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HD+ stands for High Definition Plus, a video resolution between regular HD and full HD. The precise resolution of an HD+ monitor is 1600×900, which looks better than regular HD but worse than full HD. Since most apps aren’t optimized to use this resolution, it’s pretty rare on computers.
Is HD Plus 1080p?
Companies that manufacture laptops and computer monitors often market 1366×768 monitors as HD. Since 1920×1080 (1080p) monitors are another common resolution, it’s not unusual for a non-techie to think HD+ refers to 1080p.
While that theory would make sense, it’s unfortunately not the case. In reality, HD Plus refers to a less common resolution between regular HD and 1080p used for computer monitors. Since 1080p measures 1,920 pixels across and 1,080 pixels down, it’s superior to HD+’s 1600×900.
It’s easy to notice the difference between a monitor with HD+ resolution and a 1080p monitor. Images and text will probably look crisper on the 1080p monitor, while the HD+ monitor will look somewhat fuzzy.
Depending on what software and operating system you’re running, your computer might default your HD+ monitor to regular HD. To learn all there is to know about the different kinds of HD; you should understand the different monitor resolutions.
What Does HD+ Stand for?
The full meaning of HD+ is High Definition Plus, which is a general term for monitors with a 1600×900 resolution. They’re not as common as regular HD or full HD monitors that have since taken the world by storm.
You’ll likely see HD, full HD, and quad HD in a list of video resolutions, but HD+ is usually nonexistent. The reason why it’s less popular than most other resolutions is that industry leaders make no monitors in the resolution.
The few monitors available in this resolution usually default back to the old 1366×768 during normal use. Unfortunately, this lowers the picture quality, forcing the monitor to display video in a resolution lower than its maximum potential.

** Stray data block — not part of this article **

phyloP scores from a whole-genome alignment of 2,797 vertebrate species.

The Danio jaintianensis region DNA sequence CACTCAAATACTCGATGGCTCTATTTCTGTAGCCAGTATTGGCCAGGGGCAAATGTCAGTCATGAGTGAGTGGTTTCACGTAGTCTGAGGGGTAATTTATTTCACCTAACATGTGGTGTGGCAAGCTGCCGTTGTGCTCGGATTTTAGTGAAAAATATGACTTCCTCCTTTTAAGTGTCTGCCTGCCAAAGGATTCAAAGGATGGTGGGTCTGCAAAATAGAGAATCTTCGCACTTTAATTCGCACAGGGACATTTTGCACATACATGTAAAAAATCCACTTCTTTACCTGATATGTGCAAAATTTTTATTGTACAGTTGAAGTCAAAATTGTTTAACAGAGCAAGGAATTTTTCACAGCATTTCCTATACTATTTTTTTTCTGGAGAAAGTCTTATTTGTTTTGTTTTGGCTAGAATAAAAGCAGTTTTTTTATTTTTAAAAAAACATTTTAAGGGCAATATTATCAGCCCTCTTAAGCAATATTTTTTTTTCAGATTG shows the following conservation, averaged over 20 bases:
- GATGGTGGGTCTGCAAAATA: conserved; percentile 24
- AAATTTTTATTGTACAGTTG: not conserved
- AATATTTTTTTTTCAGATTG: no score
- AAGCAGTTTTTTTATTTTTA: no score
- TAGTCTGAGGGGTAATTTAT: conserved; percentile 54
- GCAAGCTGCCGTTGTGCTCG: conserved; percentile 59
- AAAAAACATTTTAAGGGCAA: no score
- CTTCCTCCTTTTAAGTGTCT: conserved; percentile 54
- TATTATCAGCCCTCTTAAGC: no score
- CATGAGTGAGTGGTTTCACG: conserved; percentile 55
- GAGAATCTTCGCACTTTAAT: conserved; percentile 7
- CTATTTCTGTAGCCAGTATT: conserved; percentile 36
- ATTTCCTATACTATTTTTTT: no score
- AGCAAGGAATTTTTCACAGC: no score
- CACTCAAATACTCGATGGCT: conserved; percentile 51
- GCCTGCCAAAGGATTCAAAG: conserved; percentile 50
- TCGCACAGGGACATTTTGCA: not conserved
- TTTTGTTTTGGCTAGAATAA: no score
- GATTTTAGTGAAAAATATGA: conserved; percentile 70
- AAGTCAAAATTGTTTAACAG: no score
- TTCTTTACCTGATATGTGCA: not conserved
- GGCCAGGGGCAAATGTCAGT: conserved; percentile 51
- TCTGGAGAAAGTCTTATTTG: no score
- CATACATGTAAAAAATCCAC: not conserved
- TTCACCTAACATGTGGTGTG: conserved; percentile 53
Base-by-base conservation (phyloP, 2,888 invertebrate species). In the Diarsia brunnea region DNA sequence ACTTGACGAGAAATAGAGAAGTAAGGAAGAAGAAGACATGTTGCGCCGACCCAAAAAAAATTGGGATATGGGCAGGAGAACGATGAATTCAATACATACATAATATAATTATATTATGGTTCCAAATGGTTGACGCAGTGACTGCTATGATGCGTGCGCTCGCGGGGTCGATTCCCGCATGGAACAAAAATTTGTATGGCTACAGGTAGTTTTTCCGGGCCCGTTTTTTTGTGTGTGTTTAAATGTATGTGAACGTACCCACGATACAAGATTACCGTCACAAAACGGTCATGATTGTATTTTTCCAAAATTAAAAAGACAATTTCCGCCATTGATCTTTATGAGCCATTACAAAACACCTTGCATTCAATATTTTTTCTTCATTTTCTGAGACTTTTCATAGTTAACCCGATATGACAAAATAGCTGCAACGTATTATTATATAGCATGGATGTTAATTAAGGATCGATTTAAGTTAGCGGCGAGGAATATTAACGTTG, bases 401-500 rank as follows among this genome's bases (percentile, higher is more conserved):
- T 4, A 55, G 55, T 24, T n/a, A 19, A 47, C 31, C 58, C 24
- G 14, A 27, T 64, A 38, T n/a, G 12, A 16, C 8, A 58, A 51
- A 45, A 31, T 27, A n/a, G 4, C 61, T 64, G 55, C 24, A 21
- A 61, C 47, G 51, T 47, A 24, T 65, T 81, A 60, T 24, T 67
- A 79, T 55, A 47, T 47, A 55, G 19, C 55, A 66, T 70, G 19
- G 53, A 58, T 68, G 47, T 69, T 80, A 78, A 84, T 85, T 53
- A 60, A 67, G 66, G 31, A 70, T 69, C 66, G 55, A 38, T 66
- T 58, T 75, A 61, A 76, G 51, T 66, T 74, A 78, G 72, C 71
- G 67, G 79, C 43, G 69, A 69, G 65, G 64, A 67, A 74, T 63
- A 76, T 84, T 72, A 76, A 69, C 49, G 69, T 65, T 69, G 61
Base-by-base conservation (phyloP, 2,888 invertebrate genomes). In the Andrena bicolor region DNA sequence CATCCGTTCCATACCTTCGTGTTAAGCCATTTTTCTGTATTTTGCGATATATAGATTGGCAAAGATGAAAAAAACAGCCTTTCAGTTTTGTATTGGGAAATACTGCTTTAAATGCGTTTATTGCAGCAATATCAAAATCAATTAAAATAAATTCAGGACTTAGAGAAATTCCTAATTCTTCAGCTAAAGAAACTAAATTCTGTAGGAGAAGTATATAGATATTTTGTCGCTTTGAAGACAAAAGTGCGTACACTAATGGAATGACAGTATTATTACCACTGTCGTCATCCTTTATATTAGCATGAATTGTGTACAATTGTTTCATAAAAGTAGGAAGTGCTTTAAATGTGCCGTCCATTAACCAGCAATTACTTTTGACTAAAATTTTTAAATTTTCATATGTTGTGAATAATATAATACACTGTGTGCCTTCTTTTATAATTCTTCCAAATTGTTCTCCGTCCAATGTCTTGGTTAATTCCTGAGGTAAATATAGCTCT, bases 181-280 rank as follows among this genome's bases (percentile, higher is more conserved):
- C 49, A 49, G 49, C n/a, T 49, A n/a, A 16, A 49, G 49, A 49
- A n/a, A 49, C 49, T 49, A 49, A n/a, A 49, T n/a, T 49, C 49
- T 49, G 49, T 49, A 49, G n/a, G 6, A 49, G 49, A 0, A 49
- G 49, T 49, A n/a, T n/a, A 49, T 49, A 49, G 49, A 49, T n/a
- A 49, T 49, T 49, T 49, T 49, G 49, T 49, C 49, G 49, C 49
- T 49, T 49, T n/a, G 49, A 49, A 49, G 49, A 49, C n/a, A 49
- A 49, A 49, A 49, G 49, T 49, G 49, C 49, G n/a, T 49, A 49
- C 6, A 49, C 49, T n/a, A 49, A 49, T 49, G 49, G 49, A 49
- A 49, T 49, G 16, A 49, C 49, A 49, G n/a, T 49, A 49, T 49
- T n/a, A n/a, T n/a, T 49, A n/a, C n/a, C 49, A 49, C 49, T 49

Is HD+ the Same as Full HD?
Look through any list of monitors, and you’ll see a jump from HD to full HD. If you just started hearing about HD+, you’ll be convinced that it’s the same as FHD, but you’d be wrong. HD+ is too unpopular to make it to any official list of monitor resolutions.
To be clear, HD+ refers to a 1600×900 resolution, while full HD is 1920×1080. Even while both of these resolutions are an improvement over regular HD, you only get to full HD at 1080p.
For clarity, full HD is the same as 1080p resolution. Since I’ve already clarified that HD+ isn’t the same as 1080p, repeating it in this section feels redundant. To avoid this redundancy in the future, the following section will explore different HD resolutions on the market.
What are the Different HD Resolutions Available?
At this point, it’s justifiable to be convinced that every video resolution is a variation of HD. With HD+ differing from HD, Quad HD, and Full HD, there are just so many HDs to explore. Nonetheless, what are the different HD resolutions available for computer monitors?
Here are some of the different HD resolutions available for computers:
High Definition (Regular HD)
When HD monitors were introduced in 1998, they became very popular, as they were better than the existing SD resolution. While the regular standard definition monitor measured 640 pixels across and 480 pixels down, HD smashed that with 1280×720.
Fast forward to 2022, regular HD monitors are almost completely nonexistent. Most people wouldn’t even know of the existence of HD if it wasn’t an option for watching videos on YouTube. As a result, nobody buys HD monitors anymore, and manufacturers don’t care to include them in their products.
However, a particular segment of the market demand budget computers with cheap components. Since the regular 1280×720 resolution was impractical, manufacturers started including a different variation of HD without changing the name.